Local news is the community link that continues every day and every week, even if its ink-on-paper routine is disrupted.
The COVID-19 environment and Californians’ function within it is a fluid situation, but local publishers are reacting in real time to continue the vital connection between residents and their communities.
With disruption in the ad base and the need to share information about access and logistics, continuity and preservation are key.
Local customers are likely to be able to share where to find paper products, and they may be able to suggest which merchant has early hours for seniors and those with health issues.
And granted, the neighborhood back-fence websites are fostering connection between work-at-home residents. Also, the digital search guides may be offering opportunity for local merchants to flash their “Open” signs online for the smartphone searchers.
But the local publisher that steers a quick pivot in merchant visibility will enable the community forum to continue through this disruption. The bona fide local publisher is able to include among those tips and details the latest, comprehensive information regarding local government’s vital work during the pandemic, along with preserving the heart of community.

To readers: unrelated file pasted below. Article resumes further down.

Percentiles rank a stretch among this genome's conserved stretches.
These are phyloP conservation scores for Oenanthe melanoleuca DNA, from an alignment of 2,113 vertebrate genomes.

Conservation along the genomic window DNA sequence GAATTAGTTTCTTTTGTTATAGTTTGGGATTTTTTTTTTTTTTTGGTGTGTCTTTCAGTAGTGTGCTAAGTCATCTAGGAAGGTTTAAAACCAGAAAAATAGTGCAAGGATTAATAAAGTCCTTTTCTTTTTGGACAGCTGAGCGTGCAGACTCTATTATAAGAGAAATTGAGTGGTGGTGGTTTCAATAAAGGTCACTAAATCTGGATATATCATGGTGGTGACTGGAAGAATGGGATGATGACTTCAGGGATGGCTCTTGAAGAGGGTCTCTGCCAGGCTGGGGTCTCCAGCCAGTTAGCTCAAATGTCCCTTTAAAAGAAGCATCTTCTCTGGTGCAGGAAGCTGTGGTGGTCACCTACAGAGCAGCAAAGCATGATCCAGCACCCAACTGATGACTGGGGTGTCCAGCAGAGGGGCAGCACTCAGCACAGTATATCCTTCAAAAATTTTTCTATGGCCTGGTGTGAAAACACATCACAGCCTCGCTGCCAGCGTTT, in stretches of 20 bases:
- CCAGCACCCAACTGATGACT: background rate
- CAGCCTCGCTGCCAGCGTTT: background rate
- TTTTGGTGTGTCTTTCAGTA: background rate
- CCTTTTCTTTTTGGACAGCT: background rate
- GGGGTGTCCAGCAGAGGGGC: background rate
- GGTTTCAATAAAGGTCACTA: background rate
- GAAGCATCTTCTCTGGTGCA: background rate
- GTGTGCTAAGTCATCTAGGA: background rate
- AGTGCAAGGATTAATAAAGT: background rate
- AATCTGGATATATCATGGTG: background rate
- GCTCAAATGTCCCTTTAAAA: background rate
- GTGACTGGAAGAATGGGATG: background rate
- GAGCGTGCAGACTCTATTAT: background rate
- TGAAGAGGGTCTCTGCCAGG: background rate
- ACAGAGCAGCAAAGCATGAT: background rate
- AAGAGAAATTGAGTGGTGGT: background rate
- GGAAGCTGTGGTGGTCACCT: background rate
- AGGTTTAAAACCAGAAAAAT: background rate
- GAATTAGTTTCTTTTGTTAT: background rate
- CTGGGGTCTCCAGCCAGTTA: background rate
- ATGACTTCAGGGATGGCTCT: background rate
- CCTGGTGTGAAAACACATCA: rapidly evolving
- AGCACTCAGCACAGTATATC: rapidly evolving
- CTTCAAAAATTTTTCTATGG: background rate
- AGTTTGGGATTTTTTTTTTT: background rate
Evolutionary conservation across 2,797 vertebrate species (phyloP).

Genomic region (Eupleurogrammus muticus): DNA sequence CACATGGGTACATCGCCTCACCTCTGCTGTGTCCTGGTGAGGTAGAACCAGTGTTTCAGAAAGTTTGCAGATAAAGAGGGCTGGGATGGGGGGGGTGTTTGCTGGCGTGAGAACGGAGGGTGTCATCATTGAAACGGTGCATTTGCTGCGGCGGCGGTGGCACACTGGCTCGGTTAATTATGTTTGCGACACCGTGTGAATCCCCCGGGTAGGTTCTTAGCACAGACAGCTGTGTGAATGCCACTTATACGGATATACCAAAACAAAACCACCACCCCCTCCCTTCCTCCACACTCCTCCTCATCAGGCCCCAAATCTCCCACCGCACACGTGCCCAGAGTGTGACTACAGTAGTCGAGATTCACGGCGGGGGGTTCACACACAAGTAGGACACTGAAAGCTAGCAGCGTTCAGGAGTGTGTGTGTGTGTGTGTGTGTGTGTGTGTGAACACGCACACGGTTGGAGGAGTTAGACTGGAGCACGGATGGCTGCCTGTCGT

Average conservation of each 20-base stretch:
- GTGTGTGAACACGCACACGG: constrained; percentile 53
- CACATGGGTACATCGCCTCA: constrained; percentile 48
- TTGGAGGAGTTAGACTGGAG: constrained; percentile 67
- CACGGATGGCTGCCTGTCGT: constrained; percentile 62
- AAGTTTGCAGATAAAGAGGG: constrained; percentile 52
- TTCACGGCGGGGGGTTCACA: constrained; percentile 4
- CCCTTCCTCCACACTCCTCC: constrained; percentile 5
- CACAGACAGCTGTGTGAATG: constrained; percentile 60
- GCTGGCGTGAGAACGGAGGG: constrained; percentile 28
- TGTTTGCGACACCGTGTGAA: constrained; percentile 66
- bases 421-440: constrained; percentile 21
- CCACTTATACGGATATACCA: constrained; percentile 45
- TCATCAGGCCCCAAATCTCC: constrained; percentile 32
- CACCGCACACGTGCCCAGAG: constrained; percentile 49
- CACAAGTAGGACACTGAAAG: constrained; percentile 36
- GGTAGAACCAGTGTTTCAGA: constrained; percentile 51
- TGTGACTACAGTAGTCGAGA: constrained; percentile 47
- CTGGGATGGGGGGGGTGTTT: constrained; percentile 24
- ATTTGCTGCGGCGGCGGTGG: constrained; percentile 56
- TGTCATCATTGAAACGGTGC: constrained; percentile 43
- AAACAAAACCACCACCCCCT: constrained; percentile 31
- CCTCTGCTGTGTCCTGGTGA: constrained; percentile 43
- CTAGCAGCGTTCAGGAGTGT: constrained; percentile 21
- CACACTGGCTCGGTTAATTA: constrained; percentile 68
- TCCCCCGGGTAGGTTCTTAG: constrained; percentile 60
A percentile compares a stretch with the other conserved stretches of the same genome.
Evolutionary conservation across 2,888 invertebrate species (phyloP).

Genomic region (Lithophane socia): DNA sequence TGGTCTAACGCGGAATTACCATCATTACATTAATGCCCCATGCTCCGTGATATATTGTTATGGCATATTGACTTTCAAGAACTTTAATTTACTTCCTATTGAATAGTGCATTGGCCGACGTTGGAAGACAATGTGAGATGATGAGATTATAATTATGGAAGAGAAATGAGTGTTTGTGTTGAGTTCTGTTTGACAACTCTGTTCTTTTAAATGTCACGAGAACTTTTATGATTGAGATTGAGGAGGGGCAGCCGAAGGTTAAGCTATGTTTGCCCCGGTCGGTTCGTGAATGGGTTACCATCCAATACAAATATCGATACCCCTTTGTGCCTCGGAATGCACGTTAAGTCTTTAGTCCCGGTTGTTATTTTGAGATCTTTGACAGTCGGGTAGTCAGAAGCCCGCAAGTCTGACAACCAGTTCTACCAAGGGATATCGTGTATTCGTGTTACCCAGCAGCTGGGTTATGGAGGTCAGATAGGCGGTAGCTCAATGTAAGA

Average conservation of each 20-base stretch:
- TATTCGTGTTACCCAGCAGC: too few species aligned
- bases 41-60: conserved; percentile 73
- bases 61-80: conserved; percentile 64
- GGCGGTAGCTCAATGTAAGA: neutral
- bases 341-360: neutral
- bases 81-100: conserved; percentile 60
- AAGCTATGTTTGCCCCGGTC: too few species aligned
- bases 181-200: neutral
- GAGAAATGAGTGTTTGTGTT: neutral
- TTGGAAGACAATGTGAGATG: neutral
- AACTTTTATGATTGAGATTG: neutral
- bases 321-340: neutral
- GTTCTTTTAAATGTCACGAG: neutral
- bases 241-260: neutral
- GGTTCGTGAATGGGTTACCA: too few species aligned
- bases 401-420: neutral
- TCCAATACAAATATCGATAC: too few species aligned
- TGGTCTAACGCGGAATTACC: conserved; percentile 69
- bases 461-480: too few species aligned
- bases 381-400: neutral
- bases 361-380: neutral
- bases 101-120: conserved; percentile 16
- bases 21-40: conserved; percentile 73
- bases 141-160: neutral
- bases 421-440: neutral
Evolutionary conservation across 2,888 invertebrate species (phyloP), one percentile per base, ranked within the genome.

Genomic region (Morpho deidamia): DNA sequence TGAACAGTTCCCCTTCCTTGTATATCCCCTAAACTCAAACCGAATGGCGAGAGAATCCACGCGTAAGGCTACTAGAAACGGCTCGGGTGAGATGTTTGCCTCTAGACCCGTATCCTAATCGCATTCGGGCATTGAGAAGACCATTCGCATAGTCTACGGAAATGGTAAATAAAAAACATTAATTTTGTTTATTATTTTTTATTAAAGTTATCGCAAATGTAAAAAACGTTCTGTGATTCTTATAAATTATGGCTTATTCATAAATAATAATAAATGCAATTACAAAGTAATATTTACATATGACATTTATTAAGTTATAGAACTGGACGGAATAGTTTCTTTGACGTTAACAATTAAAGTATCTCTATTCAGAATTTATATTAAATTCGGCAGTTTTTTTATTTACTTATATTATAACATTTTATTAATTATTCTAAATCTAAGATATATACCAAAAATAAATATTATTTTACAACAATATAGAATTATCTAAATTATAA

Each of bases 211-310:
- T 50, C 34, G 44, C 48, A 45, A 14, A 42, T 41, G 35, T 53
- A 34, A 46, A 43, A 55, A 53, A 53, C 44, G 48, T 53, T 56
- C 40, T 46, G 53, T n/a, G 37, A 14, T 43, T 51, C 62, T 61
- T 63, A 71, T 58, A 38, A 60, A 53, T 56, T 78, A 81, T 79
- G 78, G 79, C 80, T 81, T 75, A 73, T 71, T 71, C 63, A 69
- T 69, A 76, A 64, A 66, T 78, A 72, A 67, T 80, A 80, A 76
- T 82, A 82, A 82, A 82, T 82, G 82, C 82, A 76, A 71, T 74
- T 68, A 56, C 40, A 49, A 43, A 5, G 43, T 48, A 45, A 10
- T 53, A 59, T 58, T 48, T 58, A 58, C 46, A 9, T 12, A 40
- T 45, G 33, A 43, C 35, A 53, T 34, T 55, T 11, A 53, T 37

Call about a city-backed ad
“You should start assembling ideas community newspapers have for their communities,” read an email to CNPA from Brian Hews, publisher of Cerritos Community Newspaper in Los Angeles County. “For example, I emailed city managers about running an ad paid for by the city with restaurant listings in the ad; two have signed on. Name address phone number website and whether they pick up or deliver. I did it for a substantial discount also so it runs longer.”
“We are in it together”
“It’s probably one of the fastest moving and changing stories I have witnessed in the decades I have been in the newspaper industry,” began the column by Jack Mitchell, publisher of the Ledger Dispatch in Jackson.
On Facebook, he and ad director Beth Bernard explained via video free ads for local businesses. He also described the Support Local directory, updated in real time on the website and social media.
Give it away now…
On Monday, Caroline Titus, publisher and editor of the Ferndale Enterprise, tweeted that she was building a page of free ads with details on local eateries’ open hours and delivery services, right.
“It’s just us now”
“The main flow of visitors into town is hunkered down in their own reality,” reads a column by Rob Galloway, publisher of the Tahoe Daily Tribune, “and our local business community is at war with a deceptive force that is as real as the mountains that surround us.”
Special hours for seniors
The Los Angeles Times and its community papers are relaying to readers the hours for seniors and other at-risk populations to do their shopping in a less-crowded environment, right.